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We recently received communication from the Credit and Investments Ombudsman ("CIO") that they've received reports about Financial Service Providers ("FSP's"), particularly in Queensland, filing police reports about items under lease or finance as being stolen when payment isn't received.
The action taken by the FSP's is under the Criminal Code 1899 (QLD) however the CIO remind FSP's that enforcement rights are available under the National Credit Code which would be more appropriate when enforcing a regulated credit agreement due to non-payment.
In one example a customer made a complaint to CIO, which should stop enforcement action, however the FSP argued that it was now a criminal matter and outside of the CIO's jurisdiction. CIO in response indicated that police involvement comes with a broad definition of enforcement and activity should cease while the complaint was being considered.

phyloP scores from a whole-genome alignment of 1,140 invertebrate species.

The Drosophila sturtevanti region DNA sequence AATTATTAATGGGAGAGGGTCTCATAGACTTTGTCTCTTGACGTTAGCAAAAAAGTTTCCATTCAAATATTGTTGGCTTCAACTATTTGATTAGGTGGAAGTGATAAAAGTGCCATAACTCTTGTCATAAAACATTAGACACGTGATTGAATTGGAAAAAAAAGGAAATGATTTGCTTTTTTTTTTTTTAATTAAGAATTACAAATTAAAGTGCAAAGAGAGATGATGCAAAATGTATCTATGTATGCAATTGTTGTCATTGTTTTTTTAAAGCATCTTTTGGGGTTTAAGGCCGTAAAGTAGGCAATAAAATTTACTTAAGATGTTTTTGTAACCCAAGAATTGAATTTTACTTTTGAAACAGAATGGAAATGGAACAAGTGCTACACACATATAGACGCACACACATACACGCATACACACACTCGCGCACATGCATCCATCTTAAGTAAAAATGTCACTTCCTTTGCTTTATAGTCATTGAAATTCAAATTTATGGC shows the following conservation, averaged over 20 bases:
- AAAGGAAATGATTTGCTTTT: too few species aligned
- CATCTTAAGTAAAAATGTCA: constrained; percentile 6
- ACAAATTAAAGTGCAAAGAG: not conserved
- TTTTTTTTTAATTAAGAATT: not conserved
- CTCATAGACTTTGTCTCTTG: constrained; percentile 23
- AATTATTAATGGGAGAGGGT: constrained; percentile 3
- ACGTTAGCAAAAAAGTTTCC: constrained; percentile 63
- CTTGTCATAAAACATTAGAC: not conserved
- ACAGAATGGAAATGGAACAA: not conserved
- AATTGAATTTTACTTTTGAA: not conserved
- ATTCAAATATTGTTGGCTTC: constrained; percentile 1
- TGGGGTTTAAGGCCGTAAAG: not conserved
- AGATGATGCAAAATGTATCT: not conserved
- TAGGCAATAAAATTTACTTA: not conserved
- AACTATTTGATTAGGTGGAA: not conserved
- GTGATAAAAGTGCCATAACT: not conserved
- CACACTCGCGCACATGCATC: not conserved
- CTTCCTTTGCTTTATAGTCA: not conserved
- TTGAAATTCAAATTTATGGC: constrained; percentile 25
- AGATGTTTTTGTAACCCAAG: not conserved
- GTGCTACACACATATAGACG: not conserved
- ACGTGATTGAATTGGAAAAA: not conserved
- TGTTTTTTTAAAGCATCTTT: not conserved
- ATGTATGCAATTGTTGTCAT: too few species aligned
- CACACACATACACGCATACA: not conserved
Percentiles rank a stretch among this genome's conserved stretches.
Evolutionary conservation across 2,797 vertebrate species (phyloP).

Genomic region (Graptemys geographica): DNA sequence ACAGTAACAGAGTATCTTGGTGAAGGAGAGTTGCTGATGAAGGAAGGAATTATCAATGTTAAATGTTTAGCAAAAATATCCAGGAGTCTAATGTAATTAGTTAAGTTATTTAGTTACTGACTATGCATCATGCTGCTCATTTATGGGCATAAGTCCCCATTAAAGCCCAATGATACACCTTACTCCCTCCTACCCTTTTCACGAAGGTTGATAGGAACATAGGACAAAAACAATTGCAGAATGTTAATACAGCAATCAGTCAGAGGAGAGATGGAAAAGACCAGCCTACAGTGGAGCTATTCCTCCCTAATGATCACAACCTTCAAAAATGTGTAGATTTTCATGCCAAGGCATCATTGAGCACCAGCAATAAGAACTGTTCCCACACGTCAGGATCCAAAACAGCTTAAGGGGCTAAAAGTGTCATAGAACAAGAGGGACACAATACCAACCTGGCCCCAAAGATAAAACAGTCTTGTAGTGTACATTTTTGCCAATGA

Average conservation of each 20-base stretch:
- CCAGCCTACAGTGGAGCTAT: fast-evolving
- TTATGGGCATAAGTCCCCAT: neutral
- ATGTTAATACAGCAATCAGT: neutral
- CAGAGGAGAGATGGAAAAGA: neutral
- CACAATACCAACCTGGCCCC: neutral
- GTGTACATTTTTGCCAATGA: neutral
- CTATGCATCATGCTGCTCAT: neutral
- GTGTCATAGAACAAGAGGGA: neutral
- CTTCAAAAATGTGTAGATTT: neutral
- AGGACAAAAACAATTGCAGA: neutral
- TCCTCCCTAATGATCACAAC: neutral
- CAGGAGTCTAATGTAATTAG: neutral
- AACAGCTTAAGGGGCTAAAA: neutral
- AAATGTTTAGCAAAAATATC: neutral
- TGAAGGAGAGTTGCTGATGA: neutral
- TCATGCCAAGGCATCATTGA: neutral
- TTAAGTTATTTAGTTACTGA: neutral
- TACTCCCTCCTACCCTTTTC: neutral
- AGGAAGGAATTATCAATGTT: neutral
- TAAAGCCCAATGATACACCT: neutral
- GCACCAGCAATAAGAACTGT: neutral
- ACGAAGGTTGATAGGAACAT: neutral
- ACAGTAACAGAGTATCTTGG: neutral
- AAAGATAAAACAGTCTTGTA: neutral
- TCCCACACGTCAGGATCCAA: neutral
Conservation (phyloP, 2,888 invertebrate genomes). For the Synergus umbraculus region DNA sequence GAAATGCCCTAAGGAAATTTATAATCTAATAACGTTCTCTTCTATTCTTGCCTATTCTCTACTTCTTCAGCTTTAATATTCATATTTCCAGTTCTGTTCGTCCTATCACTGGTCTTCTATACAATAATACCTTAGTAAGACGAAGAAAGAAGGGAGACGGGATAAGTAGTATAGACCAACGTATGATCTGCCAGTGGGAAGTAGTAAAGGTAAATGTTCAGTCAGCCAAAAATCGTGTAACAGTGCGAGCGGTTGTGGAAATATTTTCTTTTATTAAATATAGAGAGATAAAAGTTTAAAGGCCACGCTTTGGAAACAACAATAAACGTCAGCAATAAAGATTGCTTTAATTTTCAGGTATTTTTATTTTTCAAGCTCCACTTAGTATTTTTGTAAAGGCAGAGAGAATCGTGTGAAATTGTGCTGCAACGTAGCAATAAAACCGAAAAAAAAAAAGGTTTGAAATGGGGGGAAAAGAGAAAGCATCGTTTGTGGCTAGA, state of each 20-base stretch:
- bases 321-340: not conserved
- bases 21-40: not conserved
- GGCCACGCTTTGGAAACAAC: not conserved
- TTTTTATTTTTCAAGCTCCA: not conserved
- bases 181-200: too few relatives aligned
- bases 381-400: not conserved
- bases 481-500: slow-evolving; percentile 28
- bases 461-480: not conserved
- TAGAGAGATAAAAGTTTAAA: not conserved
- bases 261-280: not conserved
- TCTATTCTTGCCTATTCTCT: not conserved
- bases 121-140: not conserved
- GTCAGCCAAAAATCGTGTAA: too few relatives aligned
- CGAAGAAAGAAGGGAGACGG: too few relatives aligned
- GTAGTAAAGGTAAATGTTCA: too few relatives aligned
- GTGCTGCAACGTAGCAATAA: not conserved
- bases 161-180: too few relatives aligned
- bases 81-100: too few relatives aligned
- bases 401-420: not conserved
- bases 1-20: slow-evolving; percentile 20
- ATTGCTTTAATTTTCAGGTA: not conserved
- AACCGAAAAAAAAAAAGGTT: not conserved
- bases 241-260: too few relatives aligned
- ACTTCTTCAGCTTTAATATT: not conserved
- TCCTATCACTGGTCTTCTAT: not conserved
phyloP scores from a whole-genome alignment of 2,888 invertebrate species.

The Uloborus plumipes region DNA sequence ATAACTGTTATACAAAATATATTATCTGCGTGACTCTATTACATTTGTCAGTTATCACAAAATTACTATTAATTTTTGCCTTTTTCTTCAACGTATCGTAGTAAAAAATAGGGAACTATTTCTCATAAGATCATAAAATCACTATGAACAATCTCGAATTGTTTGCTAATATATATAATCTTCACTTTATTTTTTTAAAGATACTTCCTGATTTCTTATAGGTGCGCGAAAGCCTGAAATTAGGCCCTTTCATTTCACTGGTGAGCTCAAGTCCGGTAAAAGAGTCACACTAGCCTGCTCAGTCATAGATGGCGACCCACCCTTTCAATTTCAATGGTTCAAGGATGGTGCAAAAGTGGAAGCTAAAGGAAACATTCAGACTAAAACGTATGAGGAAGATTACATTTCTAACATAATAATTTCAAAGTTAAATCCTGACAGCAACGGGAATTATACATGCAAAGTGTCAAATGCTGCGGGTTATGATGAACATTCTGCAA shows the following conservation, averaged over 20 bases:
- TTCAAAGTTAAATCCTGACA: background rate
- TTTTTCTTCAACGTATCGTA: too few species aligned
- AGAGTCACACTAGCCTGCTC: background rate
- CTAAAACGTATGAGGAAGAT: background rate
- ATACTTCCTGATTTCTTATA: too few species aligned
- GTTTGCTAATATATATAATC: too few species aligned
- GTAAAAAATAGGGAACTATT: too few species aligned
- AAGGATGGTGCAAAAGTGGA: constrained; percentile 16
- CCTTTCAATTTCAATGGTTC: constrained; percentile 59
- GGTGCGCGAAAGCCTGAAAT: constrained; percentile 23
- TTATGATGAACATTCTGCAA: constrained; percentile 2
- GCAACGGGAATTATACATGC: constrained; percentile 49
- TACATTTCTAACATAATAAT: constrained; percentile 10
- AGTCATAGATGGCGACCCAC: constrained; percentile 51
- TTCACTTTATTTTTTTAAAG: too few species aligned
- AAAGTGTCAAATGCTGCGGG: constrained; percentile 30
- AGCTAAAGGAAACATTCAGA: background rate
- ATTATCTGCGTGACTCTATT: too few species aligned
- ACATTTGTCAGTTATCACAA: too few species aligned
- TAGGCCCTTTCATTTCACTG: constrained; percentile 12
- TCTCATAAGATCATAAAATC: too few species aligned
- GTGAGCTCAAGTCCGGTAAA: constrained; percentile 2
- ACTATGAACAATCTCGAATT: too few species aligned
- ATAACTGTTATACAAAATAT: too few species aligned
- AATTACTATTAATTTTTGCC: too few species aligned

It remains unclear at this stage as to the final outcome of the investigation by CIO regarding the above example however as CIO have indicated, stopping a criminal investigation would prove to be very difficult and that involving police in a regulated credit agreement is not an industry best practice.